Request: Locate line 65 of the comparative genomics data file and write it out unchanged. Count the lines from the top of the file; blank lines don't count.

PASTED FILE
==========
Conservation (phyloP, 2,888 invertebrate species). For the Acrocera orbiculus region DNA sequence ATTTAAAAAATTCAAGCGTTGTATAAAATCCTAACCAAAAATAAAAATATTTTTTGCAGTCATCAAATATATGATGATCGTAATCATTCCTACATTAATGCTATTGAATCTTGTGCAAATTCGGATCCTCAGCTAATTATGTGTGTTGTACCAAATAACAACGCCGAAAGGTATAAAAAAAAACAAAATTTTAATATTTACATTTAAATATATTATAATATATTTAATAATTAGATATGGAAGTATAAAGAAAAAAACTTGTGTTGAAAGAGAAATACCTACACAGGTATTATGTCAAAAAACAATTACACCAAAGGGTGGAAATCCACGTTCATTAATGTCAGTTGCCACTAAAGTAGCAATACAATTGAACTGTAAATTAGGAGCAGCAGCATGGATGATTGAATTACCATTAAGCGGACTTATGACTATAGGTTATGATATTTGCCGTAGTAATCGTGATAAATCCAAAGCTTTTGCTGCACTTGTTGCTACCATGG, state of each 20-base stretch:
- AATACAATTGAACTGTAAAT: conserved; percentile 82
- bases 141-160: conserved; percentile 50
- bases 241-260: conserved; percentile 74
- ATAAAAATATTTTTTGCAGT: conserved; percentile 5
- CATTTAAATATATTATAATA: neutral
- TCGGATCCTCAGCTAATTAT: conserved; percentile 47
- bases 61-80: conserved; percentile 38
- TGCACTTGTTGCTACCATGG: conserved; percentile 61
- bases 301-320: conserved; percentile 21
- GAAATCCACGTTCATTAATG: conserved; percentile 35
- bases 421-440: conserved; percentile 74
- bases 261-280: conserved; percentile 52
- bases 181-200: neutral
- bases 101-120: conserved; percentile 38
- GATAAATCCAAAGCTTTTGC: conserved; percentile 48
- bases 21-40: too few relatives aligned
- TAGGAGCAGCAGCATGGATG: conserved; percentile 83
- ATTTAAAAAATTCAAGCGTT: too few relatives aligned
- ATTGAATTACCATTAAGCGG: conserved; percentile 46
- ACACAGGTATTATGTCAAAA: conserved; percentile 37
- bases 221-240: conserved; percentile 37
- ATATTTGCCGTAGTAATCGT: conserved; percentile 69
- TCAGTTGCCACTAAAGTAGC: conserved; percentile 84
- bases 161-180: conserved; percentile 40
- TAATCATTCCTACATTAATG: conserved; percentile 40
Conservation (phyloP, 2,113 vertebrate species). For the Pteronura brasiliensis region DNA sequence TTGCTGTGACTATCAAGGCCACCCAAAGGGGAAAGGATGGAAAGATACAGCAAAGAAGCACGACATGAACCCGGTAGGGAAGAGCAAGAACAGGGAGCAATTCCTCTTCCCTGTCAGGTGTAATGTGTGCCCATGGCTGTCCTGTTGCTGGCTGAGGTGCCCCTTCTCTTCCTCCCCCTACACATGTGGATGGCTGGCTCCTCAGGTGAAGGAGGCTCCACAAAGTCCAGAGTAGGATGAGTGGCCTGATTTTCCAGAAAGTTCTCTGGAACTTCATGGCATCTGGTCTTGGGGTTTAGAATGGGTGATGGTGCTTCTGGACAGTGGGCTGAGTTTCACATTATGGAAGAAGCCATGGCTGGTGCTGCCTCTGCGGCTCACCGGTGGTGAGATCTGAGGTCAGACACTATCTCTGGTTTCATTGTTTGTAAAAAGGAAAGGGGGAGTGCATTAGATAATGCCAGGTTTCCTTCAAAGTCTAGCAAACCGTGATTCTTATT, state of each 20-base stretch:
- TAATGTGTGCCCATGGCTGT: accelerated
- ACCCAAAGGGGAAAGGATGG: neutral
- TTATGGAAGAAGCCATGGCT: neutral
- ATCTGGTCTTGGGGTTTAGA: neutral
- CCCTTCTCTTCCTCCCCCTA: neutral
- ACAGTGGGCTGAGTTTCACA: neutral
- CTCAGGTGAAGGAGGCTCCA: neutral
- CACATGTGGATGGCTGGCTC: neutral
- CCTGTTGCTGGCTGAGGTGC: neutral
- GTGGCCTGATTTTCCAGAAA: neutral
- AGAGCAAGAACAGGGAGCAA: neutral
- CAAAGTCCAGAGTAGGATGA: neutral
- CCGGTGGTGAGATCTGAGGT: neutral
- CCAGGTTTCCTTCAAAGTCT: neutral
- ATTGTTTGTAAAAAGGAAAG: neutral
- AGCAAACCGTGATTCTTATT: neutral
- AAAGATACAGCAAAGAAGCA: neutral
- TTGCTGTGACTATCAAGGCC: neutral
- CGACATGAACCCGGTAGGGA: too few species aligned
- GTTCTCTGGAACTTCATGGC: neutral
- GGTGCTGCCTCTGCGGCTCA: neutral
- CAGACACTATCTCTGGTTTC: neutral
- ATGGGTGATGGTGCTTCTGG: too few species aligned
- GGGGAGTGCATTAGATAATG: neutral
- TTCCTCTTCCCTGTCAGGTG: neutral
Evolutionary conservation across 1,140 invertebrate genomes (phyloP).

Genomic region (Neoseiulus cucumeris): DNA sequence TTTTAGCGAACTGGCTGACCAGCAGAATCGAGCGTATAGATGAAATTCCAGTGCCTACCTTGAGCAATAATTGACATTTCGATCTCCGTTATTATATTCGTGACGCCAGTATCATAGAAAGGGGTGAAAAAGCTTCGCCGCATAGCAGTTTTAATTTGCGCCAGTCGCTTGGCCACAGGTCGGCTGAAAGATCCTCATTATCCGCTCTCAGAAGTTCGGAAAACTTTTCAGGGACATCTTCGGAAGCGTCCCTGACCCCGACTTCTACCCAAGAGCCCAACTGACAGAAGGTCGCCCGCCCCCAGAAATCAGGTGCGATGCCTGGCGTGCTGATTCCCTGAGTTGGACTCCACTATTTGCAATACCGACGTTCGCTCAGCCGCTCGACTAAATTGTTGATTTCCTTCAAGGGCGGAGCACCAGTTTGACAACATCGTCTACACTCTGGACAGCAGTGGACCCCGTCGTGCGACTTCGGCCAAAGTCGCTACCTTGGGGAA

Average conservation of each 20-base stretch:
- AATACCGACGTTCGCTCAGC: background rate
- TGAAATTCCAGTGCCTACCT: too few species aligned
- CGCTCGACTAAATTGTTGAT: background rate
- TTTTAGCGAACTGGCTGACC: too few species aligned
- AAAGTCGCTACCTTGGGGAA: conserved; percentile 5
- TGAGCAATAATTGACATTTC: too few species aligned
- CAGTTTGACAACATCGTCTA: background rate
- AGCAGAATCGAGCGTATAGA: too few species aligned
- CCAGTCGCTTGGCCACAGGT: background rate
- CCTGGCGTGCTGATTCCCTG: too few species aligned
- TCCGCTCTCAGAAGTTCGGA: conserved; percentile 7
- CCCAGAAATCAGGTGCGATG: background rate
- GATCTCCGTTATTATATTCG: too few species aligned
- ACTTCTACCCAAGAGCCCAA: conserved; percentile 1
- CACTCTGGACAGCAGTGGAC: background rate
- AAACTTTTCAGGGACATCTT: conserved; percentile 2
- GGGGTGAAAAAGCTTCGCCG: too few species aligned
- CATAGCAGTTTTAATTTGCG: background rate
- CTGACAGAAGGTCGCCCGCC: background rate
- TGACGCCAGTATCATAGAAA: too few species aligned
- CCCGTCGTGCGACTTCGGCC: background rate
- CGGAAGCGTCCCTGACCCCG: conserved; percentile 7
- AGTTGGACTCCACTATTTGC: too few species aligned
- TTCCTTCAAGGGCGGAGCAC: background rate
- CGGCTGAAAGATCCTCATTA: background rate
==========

- CCTGGCGTGCTGATTCCCTG: too few species aligned